This Court Case Could Be a Turning Point in Tackling Gun Violence

The decision by the Supreme Court last month to allow a major case against the gun industry to go forward is setting the stage for what could finally be a turning point in the fight to hold gun manufacturers accountable for gun violence. The case was brought by family members of people who died in the Sandy Hook Elementary School shooting.

At issue in the case, called Remington Arms Co. v. Soto, is whether a law passed by Congress in 2005 — the Protection of Lawful Commerce in Arms Act, or PLCAA — prevents lawsuits by victims and survivors of victims of gun violence against gun manufacturers under unfair trade practices laws, or other “broad, generally applicable” laws governing trade.

In 2018, gun rights advocates celebrated the 10th anniversary of the Supreme Court’s decision in Heller v. Washington D.C., the most important Second Amendment decision in U.S. jurisprudence. It was Heller that finally settled the question of whether the Second Amendment granted private, individual citizens outside of a militia context the right to bear firearms. The Heller decision, authored by Justice Antonin Scalia, was more a word-game playing exercise in political polemic than serious judicial analysis, something which dissenting Justice John Paul Stevens argued at the time and which 7th Circuit Appellate judge Richard Posner has argued since. With Heller, the gun industry overcame the most high-profile obstacle to its grandest dreams of unending profit: efforts by legislators to constrain market size by criminalizing ownership of its product.

This is because for years, efforts to control the proliferation of guns had been centered on licensure and possession, the idea being that increasing the punitive risk of possessing a gun if you’re not “supposed” to have one would bring down the number of unlawful shootings. States and municipalities relied on the lack of judicial consensus on whether individuals had a constitutional right to have a gun to pass laws limiting the types of guns that could be sold and making the process for buying a gun onerous. Heller, in one fell swoop, made any legislative effort focused on possession a legal liability for state and local government.

So serious was this legal liability that basically any effort to pass limiting legislation is impossible. Assisted by the National Rifle Association (NRA), more than 40 states have passed so-called preemption laws that prohibit cities and counties from regulating the possession and licensure of guns. Preemption means the state government — a “sovereign” government under the United States federal system — “occupies the field” of gun regulation, and therefore any effort by cities to regulate guns are null and void ab initio, meaning from the moment they are enacted. Some states went as far as to grant standing to out-of-state groups (like the NRA) to sue municipalities that attempt to “interfere” with the rights of private citizens to own and possess firearms of any kind.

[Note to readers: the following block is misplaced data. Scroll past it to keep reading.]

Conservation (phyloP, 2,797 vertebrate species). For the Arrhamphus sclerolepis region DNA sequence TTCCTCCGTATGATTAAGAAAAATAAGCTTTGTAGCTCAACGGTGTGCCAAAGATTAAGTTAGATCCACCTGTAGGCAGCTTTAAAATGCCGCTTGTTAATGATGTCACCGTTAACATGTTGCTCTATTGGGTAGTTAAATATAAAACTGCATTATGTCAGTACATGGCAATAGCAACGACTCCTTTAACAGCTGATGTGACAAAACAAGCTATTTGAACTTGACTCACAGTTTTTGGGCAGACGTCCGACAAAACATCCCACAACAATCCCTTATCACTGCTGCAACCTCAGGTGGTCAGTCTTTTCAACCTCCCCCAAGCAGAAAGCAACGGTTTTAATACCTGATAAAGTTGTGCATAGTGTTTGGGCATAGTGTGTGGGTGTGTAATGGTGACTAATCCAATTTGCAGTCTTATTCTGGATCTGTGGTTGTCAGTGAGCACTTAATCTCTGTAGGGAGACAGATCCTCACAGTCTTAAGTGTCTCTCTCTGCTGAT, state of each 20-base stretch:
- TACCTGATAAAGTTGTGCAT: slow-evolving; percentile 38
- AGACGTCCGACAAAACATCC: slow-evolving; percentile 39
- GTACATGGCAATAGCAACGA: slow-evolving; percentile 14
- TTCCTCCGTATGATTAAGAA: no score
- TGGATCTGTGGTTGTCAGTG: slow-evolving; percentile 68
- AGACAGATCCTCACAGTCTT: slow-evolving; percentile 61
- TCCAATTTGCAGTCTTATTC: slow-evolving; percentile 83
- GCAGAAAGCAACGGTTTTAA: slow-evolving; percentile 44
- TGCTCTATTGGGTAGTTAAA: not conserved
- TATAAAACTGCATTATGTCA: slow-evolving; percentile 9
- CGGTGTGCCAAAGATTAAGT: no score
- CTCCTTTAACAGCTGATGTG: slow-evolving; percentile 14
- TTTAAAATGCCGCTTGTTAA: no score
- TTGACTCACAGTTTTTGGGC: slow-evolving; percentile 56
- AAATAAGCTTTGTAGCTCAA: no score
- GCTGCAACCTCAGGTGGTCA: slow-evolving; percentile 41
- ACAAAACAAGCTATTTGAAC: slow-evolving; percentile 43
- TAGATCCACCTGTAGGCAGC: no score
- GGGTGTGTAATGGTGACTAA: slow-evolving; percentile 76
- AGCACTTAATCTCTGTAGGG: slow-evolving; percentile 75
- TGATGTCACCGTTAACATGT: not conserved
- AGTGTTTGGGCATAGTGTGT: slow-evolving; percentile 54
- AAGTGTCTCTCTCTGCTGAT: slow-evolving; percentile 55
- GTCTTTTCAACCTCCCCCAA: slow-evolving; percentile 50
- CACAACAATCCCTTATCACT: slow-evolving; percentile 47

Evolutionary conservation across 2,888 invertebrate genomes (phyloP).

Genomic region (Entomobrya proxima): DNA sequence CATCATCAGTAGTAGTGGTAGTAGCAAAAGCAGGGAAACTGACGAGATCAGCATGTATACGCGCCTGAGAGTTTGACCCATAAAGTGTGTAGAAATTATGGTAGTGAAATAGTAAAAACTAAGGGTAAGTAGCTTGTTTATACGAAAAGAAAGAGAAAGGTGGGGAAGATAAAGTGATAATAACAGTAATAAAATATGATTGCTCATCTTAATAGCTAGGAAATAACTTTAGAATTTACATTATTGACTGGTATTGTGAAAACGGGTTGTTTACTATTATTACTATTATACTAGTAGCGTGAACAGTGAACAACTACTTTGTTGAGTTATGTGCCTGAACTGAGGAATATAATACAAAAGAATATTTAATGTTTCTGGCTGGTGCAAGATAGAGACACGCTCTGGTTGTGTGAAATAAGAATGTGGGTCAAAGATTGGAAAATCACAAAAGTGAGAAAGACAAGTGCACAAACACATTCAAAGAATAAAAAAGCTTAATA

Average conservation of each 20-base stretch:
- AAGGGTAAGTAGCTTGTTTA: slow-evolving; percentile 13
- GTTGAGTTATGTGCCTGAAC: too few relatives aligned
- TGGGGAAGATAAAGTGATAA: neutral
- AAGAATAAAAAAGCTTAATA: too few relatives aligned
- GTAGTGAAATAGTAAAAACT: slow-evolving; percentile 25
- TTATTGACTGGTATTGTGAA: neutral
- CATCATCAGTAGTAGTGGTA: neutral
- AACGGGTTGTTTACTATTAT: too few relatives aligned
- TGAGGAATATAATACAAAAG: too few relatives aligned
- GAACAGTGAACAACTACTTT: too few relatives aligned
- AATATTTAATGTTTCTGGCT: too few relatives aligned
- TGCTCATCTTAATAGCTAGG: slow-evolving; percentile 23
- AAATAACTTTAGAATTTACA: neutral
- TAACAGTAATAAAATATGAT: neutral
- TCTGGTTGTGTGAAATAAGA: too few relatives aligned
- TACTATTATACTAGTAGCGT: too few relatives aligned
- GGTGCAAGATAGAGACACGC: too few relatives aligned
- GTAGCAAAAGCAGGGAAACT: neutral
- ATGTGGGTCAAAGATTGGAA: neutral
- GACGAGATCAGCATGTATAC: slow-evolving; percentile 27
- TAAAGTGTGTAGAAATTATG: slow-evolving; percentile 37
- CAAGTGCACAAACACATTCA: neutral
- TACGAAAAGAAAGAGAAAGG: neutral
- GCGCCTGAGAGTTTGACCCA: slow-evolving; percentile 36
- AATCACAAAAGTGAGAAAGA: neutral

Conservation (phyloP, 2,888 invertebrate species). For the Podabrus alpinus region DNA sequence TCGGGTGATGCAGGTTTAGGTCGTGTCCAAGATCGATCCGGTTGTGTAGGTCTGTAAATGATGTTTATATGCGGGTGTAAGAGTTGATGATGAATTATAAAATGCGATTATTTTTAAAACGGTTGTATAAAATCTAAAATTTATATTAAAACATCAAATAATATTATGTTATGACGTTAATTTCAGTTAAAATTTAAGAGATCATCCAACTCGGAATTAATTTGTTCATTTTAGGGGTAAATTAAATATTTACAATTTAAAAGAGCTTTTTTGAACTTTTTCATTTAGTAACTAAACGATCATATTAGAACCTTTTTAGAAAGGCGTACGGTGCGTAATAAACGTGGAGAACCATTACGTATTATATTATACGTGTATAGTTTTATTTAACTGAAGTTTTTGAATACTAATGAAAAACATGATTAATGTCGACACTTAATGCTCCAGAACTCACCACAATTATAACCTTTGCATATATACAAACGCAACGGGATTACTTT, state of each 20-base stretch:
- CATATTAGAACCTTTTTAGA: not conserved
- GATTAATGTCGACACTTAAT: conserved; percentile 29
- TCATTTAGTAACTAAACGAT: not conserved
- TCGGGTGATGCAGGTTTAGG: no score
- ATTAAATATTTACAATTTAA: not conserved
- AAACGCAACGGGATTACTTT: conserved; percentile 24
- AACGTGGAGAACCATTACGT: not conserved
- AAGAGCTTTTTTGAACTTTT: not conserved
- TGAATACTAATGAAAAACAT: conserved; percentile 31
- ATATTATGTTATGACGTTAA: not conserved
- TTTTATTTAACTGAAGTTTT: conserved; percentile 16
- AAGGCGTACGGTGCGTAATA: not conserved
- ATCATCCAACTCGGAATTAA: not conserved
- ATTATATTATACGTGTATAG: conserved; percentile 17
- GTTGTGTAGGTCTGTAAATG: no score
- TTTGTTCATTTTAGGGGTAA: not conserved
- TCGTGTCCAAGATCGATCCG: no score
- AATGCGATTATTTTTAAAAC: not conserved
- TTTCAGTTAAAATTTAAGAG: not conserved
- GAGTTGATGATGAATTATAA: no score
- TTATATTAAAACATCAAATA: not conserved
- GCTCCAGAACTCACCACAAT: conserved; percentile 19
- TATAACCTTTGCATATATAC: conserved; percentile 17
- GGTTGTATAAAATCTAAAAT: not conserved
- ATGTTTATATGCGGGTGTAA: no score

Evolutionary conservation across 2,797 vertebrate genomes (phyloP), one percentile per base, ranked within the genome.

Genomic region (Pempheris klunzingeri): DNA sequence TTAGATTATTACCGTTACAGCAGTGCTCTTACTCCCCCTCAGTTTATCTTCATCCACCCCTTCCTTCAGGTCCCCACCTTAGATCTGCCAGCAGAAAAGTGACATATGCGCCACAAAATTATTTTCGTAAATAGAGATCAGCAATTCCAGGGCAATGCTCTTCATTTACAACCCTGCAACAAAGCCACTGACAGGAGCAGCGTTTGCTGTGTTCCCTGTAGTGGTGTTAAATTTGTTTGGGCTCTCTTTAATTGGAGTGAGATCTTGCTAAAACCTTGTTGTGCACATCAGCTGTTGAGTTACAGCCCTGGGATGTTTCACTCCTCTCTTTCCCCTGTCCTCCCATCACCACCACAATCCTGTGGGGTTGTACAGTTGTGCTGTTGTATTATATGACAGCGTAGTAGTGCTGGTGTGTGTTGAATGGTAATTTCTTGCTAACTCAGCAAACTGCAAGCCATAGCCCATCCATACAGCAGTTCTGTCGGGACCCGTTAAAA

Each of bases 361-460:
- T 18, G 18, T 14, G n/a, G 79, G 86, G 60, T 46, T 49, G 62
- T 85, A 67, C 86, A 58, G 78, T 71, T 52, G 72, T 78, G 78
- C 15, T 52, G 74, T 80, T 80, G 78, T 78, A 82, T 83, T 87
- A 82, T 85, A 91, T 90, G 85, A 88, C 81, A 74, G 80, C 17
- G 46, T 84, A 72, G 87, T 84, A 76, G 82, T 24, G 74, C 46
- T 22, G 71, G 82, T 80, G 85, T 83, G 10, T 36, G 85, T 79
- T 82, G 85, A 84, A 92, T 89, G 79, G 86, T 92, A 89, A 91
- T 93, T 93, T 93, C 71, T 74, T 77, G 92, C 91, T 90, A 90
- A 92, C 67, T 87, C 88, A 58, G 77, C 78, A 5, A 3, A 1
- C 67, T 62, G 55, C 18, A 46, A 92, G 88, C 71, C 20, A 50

These types of efforts to prevent gun violence failed not because of the superior or inferior political strategizing or legal argumentation of one side or another, but because of the titanic profits of the gun industry. So long as there are institutions with such immense resources and a material interest in protecting their market, legislative efforts to control gun violence by criminalizing the product are destined to fail.

For generations, gun control advocates have seen a flood, and tried to fight it with mops and towels rather than taking a wrench to the spigot. The wave of mass shootings and gun violence in recent years — in fact, a 17 percent increase in the 10 years after Heller was decided — have moved masses of people, including youth impacted by gun violence, to demand some kind of solution, only to find that the gun industry, in tandem with a federal court system increasingly dominated by the intellectually dishonest “Second Amendment originalist” thinking of Scalia, has short-circuited reform efforts.